The next installment of our How To series is here with local Lawyer, Liam Young. When starting out, often the last thing on your mind is business administration. But take…
The next installment of our How To series is here with local Lawyer, Liam Young. When starting out, often the last thing on your mind is business administration. But take it from us... it pays to cross your T's and dot your I's before launching. In this post Liam provides invaluable advice, covering off all the must-do's prior to launching your business. Read on and enjoy!
So, you’ve decided to take the leap and start your own business. First up, congratulations because putting your idea into implementation is always the biggest step.
Now that you have started up, or are about to, there will be some legal aspects to running an business that you probably haven’t considered but will be incredibly important in the long run.
The list of legal considerations that may affect you are too endless to mention and will always be dependent on your own circumstances. There really is rarely a one size fits all approach to starting up. That said, there are some things that are common to all new businesses and I’ll touch on a few of these here.
More than likely the first thing that should be done is to incorporate your company. This can be done relatively easily online or with the help of your accountant or solicitor.
It is generally considered that a company is the most useful structure to trade through when starting a business. That said, there are other options such as operating as a sole trader that may suit you depending on your circumstances.
At this stage in the process you should also be turning your mind to agreements between the parties that are running the business. If it’s just you running the business then this won’t apply (unless you have some financial backing from third parties). However, if there are 2 or more of you involved then you need to turn your minds to getting an agreement done that sets out how things are to work in the event everyone wants to go their separate ways.
It may seem too early but the last thing you want is to get a few years down the track and one of your partners needs to exit the business and there’s no real plan for how that will happen. Nothing will cost you more than a messy exit from the business by a partner who feels hard done by.
2. Intellectual Property
As a creative business intellectual property is your key asset. You need to make sure you protect this asset to the fullest extent possible from the outset.
There are many different categories of intellectual property but you are most likely to be seeking to protect either a patent, a trademark or copyright.
How you’ll protect each of these categories is different so it is important that you either research it thoroughly or, preferably, get some advice. There’s some great advice available on ipaustralia.gov.au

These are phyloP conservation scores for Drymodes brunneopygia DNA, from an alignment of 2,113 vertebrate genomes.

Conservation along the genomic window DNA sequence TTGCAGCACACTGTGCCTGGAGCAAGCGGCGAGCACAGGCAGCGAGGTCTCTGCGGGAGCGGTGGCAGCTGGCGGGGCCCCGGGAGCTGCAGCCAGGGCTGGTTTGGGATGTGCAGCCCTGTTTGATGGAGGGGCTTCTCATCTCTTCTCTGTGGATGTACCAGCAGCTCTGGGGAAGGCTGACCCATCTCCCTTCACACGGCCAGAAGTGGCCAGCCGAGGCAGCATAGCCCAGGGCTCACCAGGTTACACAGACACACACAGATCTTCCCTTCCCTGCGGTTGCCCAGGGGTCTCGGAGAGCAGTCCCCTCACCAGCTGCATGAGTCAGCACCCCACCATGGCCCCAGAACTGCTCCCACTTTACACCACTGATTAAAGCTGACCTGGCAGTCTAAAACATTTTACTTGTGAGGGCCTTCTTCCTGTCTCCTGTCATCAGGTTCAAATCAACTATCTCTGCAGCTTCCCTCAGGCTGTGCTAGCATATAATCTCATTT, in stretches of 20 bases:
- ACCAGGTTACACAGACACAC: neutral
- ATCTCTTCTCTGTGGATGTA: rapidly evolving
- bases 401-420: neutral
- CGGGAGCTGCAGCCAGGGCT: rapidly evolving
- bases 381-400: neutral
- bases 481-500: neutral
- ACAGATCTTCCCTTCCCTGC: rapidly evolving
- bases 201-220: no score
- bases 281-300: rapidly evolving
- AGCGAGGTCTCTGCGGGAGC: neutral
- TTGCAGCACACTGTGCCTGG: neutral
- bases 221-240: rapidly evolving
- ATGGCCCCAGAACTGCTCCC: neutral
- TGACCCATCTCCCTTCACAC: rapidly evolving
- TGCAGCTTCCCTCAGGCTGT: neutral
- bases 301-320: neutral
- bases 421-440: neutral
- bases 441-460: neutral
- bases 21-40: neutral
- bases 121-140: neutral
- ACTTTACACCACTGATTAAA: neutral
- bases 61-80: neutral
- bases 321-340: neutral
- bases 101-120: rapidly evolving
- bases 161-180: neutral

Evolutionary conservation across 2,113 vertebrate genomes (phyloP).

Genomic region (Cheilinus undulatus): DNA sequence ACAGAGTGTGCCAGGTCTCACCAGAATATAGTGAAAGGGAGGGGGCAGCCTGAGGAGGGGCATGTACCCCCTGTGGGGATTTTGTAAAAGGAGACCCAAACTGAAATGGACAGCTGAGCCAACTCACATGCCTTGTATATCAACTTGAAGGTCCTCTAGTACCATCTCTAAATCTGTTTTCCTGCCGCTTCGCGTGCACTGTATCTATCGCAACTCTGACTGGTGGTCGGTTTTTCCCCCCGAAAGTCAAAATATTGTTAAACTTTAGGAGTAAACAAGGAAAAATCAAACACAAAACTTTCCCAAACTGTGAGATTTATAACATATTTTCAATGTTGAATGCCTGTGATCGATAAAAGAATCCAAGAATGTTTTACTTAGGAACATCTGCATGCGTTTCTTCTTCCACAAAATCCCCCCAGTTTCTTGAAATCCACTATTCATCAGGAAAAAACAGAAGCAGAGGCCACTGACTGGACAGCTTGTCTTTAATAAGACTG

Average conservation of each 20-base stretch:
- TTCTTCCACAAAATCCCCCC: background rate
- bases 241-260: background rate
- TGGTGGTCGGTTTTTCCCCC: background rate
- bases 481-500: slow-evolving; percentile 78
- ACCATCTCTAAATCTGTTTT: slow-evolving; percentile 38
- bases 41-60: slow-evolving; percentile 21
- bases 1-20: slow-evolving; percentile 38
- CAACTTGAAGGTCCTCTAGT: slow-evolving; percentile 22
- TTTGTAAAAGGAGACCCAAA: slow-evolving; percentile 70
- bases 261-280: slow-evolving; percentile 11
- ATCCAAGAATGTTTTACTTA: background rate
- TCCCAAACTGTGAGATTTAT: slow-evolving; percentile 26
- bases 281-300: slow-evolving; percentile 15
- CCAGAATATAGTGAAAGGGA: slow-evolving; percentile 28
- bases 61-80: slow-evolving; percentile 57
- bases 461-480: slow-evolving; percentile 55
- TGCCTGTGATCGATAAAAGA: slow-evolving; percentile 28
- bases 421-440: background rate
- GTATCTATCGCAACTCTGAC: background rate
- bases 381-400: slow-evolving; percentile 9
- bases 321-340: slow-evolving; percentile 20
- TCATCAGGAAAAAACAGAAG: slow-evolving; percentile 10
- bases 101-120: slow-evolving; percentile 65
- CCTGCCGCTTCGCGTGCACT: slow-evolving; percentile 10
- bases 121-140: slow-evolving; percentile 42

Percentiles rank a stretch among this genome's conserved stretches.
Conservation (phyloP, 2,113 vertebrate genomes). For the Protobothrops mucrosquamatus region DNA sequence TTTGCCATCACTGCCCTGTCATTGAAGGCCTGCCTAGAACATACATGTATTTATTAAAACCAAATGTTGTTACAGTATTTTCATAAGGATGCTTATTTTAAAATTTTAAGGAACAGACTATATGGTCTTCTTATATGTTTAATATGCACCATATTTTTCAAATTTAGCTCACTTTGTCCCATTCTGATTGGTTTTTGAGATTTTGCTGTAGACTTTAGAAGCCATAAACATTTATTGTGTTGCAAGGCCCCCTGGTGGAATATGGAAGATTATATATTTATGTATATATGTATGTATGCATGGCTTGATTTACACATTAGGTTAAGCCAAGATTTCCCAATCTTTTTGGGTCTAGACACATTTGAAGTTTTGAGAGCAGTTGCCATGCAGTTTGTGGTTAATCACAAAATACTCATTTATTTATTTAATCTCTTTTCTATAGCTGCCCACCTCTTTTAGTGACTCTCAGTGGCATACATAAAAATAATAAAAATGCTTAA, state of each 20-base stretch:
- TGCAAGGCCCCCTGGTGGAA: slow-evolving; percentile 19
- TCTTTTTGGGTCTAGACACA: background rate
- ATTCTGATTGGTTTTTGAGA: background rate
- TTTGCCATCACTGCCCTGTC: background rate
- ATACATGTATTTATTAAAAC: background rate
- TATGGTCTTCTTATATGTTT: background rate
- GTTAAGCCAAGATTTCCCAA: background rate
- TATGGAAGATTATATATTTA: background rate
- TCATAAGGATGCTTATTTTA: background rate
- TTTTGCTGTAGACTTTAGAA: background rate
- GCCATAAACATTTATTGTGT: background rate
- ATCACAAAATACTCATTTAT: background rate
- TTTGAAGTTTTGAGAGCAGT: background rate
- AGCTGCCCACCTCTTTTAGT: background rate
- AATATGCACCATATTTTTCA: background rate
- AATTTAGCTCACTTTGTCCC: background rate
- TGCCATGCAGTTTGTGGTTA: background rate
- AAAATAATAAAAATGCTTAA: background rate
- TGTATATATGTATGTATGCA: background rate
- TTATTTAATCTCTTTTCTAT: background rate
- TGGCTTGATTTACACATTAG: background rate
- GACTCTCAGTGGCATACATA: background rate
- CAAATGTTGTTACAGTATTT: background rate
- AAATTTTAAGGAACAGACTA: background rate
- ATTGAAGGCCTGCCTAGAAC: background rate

3. ABN and Tax
This is more the sphere of your accountant but you’ll need to register for an ABN so that you can commence trading.
You’ll also need to get yourself set up to start remitting tax and other payments, such as:
You will need a few essential policies that set out how you’ll interact with your customers everyday. These are:
- Terms and conditions – this will govern areas such as returns and refunds, consumer guarantees, delivers and disclaimers. These need to be clear to your customers, for example, a button accepting the terms and conditions when purchasing via your website.
- Payment Card Industry Data Security Standard – This is an information security standard for handling card payments that is designed to increase controls around cardholder data and reduce credit card fraud. You may outsource payments to a third party, such as Paypal, who will be responsible for this.
There will be a host of contracts that you will start entering into. Make sure you read them and understand your obligations under them.
For example, some supply contracts may require director guarantees that make you personally liable if you fail to make payment.
You will also probably need some standard contracts for aspects of your business, such as for suppliers or contractors working for your business.
6. Legal Health Check
Make sure you develop a good working relationship with your solicitor so that you can run issues by them as the need arises.
At some point you should get your solicitor to run their eyes over your business and let you know what is working well and where there are areas of improvement. This should then be done on a regular basis.
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Liam Young Legal